Kenya opposition calls off street protests

Kenya opposition leader Raila Odinga on Wednesday called off street protests that had been set to press the government to strike a power-sharing deal to end the country’s post-election crisis.

Odinga and President Mwai Kibaki have come under pressure from at home and abroad to compromise over Kibaki’s disputed re-election in a December 27 vote that sparked ethnic violence that has killed more than 1 000 people and made 300 000 flee their homes.

Fears of further violence grew when Odinga last week announced plans for more nationwide protests on Thursday.

“We ... are committed to the talks. We have postponed until further notice any actions planned for tomorrow [Thursday],” Odinga told reporters after meeting with crisis-talks mediator Kofi Annan, who had asked him to call off the demonstrations.

Exasperated that the talks had deadlocked, the former United Nations chief on Tuesday suspended them and told Odinga and Kibaki that they would have to make the decisions themselves.
He met both on Wednesday.

“Issues that divide the parties are bridgeable ... with political will,” Annan told reporters. “The solution must be found in the mediation room.”

The Daily Nation newspaper said in an editorial: “If violence breaks out and drives the country into war as a result of the failure [of the negotiations], the blood of its victims will be on the hands of the politicians who made it impossible for Dr Annan to reunite Kenya.”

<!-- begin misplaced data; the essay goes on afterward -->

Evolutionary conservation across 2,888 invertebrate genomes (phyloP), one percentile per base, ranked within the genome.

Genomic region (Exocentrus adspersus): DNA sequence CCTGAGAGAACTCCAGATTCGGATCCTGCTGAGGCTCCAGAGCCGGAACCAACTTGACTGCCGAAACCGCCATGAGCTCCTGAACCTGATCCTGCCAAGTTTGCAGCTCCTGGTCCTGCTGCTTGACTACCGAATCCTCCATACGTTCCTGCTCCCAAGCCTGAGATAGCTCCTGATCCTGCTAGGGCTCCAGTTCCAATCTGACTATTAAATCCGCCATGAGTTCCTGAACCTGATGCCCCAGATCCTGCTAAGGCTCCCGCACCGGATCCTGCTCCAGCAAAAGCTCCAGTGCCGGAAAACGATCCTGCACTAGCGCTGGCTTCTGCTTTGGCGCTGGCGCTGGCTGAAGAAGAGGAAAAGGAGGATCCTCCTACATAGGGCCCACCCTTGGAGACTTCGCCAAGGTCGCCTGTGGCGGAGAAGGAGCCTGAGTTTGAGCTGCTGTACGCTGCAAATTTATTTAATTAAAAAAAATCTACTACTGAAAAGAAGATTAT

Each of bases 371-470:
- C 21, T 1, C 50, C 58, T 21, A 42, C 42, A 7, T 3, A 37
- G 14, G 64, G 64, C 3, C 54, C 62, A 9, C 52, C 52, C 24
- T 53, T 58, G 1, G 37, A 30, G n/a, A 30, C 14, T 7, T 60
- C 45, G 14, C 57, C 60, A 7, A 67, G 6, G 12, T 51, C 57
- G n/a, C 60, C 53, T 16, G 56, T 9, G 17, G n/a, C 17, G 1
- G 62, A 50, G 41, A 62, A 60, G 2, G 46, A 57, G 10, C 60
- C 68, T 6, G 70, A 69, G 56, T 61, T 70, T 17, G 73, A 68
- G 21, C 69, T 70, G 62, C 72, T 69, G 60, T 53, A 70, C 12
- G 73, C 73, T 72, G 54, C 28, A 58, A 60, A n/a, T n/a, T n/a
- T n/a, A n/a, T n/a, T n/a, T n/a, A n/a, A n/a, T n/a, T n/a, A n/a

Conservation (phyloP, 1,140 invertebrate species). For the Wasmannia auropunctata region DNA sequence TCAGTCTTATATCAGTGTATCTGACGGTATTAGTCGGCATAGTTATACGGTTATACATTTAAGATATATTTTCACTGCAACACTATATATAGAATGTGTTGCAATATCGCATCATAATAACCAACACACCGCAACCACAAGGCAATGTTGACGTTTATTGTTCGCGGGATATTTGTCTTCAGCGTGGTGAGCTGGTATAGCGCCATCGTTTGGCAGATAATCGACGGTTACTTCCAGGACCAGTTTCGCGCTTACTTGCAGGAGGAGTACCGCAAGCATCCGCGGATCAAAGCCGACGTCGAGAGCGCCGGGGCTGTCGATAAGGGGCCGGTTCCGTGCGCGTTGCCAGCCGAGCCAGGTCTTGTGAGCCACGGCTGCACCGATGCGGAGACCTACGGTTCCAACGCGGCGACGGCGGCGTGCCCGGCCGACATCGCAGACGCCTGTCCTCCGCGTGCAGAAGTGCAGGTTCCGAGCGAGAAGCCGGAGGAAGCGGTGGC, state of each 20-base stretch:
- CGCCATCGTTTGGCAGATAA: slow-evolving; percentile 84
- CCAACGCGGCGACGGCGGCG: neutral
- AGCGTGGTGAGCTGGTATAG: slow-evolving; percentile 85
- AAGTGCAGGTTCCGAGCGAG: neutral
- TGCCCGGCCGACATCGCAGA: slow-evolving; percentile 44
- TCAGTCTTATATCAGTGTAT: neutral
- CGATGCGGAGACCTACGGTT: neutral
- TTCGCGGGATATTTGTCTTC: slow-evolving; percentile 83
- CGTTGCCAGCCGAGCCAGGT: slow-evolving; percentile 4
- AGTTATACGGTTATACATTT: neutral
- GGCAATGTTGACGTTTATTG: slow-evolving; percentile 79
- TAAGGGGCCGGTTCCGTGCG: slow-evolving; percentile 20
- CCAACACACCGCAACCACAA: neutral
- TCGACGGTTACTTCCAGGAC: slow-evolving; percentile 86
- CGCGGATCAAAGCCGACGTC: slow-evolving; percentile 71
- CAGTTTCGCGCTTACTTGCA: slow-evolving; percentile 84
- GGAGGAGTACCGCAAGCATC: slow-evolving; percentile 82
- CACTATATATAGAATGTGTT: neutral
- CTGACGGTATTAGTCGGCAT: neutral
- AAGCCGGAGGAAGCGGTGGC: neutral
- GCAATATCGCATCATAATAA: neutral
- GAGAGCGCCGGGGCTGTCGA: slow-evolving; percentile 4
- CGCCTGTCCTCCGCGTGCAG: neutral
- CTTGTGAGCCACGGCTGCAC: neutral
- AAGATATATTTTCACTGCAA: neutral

Previous protests have degenerated into bouts of looting and rioting, and provoked a police response that often turned fatal.

Criticism

The unrest happened simultaneously with bouts of ethnic killings that provoked retaliatory attacks and prompted ethnic militias to gather arms and strength, rights groups have said.

The stalled negotiations also prompted criticism from the United States and European Union, in the latest diplomatic pressure to force a rapid resolution to a crisis in an African nation viewed as critical to the continent’s stability.

European Union aid chief Louis Michel said there was no alternative to a political solution to Kenya’s crisis.

But he added: “Individuals who obstruct the national dialogue process or who encourage violence will have to face the consequences. The European Union is determined to take all appropriate measures and all options are being considered.”

US Secretary of State Condoleezza Rice expressed frustration at the Kenyan leaders’ failure to end their political stand-off and said Washington would take action if a solution was not reached.

Rice, speaking during a trip to China on Tuesday, said: “We will draw our own conclusions about who is responsible for lack of progress and take necessary steps.”

She did not elaborate.

Foreign Minister Moses Wetangula rejected Rice’s criticism as an attempt by an outsider to impose a solution.

Tanzanian President Jakaya Kikwete, in Kenya in his capacity as the African Union chairperson, also made the rounds, trying to push through a deal and avert the demonstrations.

The government has agreed in principle to an opposition demand to create the post of prime minister. But the parties are split on the premier’s powers, the sharing of ministries and the possibility of a new election if the coalition collapses.—Reuters

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